While the Fall Festival provided a moment of levity for the student body, it also came at a time when Clark County has been marked as a possible Level Four infection zone, the highest level of COVID-19 restrictions. This was only magnified by the lack of precautionary measures taken by certain attendees at the event, by their disregard of mask-wearing and lack of social distancing. While members of the greater Springfield community attended the event, even some of them failed to abide by the COVID-19 precautionary measures. This included one of the advertised activities of the event, Michael Griffin, who ran the magician’s stand without a mask for nearly half of the event.

Michael Griffen, an escape artist and magician, preforms without a mask on at Wittenberg University’s Fall Festival on Oct. 22, 2020. Griffen performed maskless as Springfield and Clark County, Ohio is on “watch” for Level Four (Purple) of the State of Ohio’s Public Health Advisory System during the COVID-19 Pandemic. (Trent Sprague/The Wittenberg Torch)

 “While right now we can only really host smaller events due to trying to keep everyone safe from the pandemic, we definitely want to try and host more events in the future,” Joseph said. “We’re going to try and do W-Day in the spring, as well as WittFest, but that’s really up to the University to decide whether we’ll be able to do that. Up until then though, we’re going to continue trying to have smaller events because we couldn’t have our fall break and so we need these events where everyone can just have fun.”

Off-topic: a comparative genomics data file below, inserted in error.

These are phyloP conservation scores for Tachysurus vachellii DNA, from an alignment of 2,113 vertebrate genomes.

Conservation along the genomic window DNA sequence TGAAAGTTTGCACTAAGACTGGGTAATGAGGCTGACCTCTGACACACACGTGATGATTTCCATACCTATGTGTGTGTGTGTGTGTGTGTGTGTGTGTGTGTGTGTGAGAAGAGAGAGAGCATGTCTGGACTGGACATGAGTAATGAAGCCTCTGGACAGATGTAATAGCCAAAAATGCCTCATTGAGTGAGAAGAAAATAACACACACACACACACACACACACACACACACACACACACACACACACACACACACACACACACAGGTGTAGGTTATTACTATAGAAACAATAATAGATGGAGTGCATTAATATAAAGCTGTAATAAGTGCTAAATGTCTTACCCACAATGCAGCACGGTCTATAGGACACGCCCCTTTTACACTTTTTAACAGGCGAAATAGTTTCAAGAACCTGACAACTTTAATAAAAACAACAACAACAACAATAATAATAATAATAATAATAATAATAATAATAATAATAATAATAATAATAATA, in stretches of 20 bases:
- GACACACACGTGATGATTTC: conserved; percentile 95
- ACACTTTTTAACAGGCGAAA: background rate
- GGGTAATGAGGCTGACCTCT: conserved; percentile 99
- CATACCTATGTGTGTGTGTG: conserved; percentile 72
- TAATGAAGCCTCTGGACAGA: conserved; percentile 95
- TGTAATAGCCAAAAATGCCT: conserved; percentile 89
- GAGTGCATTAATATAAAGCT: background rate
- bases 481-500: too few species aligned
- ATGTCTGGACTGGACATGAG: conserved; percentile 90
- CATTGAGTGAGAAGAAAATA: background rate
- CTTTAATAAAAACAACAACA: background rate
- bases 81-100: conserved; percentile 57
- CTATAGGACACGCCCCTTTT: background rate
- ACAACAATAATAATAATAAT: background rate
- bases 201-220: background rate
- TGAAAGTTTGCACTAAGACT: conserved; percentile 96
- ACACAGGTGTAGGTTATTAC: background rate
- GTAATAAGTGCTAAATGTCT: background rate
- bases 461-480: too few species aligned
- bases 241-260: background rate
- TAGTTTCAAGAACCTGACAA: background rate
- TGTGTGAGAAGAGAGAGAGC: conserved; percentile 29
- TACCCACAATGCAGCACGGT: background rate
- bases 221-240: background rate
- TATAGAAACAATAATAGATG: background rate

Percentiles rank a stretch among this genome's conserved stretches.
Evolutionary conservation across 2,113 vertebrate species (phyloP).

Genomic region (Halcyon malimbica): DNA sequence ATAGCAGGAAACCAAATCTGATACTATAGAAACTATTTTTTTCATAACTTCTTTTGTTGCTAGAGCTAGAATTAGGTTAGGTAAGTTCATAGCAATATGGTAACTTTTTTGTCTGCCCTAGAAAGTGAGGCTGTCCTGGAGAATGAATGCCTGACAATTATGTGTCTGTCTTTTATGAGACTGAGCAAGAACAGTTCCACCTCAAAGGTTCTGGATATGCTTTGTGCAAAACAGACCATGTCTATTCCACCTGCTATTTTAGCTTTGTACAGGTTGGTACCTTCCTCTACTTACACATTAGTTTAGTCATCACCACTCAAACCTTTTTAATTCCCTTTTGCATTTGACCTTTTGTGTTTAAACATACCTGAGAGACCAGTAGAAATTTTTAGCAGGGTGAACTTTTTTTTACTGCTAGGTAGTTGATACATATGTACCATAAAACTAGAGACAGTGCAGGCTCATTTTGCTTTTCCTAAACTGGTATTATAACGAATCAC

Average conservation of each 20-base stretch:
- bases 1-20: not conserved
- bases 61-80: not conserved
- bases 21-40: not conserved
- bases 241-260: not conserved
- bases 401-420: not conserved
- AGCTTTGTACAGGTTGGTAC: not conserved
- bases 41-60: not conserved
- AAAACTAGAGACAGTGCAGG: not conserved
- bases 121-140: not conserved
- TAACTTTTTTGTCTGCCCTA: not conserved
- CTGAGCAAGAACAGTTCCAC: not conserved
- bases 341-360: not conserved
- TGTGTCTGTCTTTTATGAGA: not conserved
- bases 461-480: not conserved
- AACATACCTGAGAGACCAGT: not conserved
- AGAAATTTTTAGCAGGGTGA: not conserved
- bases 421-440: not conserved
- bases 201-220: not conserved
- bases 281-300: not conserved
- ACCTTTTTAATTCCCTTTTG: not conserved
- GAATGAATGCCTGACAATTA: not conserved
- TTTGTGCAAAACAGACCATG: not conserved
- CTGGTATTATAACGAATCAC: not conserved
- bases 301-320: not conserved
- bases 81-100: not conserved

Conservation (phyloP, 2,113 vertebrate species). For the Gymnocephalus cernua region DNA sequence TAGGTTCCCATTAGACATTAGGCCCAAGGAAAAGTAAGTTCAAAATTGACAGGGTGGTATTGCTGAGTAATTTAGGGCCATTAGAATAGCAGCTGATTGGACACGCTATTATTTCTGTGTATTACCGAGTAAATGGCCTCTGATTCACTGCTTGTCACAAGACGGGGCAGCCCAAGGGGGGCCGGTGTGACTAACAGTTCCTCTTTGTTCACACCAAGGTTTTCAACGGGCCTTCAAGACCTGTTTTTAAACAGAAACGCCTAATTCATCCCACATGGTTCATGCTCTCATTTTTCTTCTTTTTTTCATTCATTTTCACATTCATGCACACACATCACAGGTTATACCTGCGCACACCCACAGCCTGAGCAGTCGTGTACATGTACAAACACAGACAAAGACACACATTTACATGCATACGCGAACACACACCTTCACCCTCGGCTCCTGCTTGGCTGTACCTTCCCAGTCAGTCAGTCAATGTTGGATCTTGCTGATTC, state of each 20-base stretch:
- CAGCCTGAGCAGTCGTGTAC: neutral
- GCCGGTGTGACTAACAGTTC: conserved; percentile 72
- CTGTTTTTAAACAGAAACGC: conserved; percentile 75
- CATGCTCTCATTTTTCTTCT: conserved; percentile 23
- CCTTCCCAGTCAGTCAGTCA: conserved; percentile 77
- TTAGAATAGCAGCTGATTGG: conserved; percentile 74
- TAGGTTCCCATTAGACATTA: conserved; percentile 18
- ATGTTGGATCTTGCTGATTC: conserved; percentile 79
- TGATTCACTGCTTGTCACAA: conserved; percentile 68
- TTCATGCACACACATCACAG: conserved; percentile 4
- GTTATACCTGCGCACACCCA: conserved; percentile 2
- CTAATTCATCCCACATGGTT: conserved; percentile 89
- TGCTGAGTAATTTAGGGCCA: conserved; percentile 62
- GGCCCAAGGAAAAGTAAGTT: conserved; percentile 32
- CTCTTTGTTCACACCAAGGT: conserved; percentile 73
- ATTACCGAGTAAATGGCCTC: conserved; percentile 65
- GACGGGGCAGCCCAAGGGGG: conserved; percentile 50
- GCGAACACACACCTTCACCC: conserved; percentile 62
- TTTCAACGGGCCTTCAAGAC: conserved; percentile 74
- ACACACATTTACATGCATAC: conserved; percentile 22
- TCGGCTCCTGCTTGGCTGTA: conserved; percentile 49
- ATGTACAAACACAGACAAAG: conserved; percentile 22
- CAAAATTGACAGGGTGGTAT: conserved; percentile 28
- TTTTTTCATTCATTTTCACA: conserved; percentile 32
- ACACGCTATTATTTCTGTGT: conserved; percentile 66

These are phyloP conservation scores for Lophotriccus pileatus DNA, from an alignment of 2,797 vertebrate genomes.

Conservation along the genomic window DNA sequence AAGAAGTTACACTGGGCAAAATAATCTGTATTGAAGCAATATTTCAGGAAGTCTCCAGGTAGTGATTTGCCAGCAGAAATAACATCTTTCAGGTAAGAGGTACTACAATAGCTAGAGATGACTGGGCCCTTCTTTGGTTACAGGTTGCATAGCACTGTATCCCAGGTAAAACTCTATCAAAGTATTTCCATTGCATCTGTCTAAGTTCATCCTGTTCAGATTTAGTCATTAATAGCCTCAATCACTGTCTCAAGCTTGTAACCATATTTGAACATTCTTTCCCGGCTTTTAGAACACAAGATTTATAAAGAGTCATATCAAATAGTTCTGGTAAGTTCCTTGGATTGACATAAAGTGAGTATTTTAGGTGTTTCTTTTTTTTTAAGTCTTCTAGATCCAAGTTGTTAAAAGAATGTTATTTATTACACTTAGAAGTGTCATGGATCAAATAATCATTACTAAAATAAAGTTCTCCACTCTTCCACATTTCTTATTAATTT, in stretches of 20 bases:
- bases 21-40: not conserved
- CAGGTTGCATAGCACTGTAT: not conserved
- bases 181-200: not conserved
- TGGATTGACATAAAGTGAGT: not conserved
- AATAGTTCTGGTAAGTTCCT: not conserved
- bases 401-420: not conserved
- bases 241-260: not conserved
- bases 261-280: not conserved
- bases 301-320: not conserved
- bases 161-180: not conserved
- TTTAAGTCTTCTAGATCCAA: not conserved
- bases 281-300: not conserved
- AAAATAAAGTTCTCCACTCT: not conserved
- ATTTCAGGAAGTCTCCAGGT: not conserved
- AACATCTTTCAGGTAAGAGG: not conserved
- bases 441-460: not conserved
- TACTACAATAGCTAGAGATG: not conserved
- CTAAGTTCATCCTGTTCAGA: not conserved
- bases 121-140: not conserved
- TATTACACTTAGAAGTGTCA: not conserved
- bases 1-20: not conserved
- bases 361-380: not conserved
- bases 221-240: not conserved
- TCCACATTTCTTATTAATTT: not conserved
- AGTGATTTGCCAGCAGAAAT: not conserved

Former Library Staff Discuss Their Wittenberg Careers

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Doug Lehman, Library Director at Wittenberg University's Thomas Library, poses for a portrait on Friday, Aug. 28, 2020. Lehman retires on Monday, Aug. 31 after serving as Wittenberg's Library Director for 42 years. (Trent Sprague/The Wittenberg Torch)

At the end of Aug., three of the university library’s longest-standing staff members, including the library’s director, Doug Lehman, retired after a collective 100 years in service to the university. Joining him was Holly Wolfe, the library’s administrative and acquisitions assistant, and Betsy Dean, the library’s senior media assistant.

Lehman, who joined the library staff in 2004, took his first Wittenberg job with ladder-climbing in mind. “I was in a position where I was the equivalent of an assistant library director, and I saw this as an opportunity to become a director,” he said. “[Also,] I always kind of wanted to be in a liberal arts college. So this fits all those criteria.”